AN odd phenomenon of fruit ripening is happening across Sabah. But fruit lovers, growers and sellers are not complaining.
Many were relishing the bountiful supply, likely stretched by the weather patterns in the last two years.
The fruit season usually starts around the middle of the year and lasts for about three months.
Since late last month, however, farmers began harvesting high yields of seasonal fruits, such as durian, rambutan, mangosteen and jackfruit, as well as the indigenous tarap and bambangan.
Durian seller Kelly Tseu said business had been good for her in Papar, 50km from Kota Kinabalu.
Tseu sold durians at a competitive rate, but said the low supply during the “first round” of the season had pushed the prices high.
Prices for durians, for instance, ranged from RM10 to RM30 per kg, but it was lower than the prices earlier in the season, she said.
“Native fruits, like bambangan and tarap, however, are still expensive because of the low supply.”
Taraps could fetch up to RM10 each, while bambangan would be about RM5.
Fruit lover Oliver Majaham said he did not mind the hour-long drive to Papar to get his supply because of the lower prices.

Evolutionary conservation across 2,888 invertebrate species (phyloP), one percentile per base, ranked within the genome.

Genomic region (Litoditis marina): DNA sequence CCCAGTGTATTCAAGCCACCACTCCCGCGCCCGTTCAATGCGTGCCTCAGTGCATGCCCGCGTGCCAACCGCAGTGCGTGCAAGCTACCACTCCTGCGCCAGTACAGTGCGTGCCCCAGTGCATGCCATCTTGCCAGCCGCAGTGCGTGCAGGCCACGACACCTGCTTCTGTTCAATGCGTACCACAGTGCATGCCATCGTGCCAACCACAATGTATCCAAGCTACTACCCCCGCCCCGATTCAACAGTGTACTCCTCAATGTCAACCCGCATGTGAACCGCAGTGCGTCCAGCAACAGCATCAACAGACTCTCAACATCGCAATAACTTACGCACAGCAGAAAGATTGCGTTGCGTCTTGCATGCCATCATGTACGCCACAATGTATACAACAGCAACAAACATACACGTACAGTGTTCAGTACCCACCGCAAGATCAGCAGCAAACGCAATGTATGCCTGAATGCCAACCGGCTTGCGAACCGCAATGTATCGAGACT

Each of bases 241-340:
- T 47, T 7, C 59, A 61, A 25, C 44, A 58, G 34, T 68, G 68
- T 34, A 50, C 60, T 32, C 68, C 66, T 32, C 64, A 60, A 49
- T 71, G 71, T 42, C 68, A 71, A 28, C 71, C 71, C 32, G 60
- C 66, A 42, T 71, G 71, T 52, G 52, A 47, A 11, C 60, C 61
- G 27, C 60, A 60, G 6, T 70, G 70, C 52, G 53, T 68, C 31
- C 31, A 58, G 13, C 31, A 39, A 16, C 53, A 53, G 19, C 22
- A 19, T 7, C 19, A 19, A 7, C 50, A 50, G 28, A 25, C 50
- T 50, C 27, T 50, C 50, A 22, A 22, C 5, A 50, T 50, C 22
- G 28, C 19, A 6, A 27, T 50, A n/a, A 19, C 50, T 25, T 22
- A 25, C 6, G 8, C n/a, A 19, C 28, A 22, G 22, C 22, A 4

Majaham said he would ensure that he had a trolley and cooler box ready to bring the fruits back home.
Teacher Ahmad Izham Daud, meanwhile, said he made it a point to drive along the old Papar Road from his home in Penampang during the weekends to buy fruits.
“There are stalls set up by villagers along the route. They sell fresh fruits at much lower prices compared with that in the city,” he said.
“It’s either that, or I’ll wait for the weekly market in Donggongon, Penampang, where villagers sell their produce.”
In Tenom, farm-themed homestay owner Tham Yau Kong said there had been a rise in the number of people driving to the district to buy fruits.
“The supply is bountiful and the season is a bit odd. This is probably because of the weather patterns.”
Two years ago, the state experienced a prolonged dry season brought by the El Nino phenomenon and this might have delayed or stretched the full bloom in the fruit season, he added.
Tham, however, said though the arrival of fruit lovers were welcome, the presence of middlemen buying in bulk from farmers in far-flung areas could pose a problem.
“This is bad for farmers, who may not get the best rates from middlemen, and consumers, who will pay higher prices once the fruits reach urban areas,” he said.
A mechanism should be put in place to protect farmers from losing out to middlemen, he said.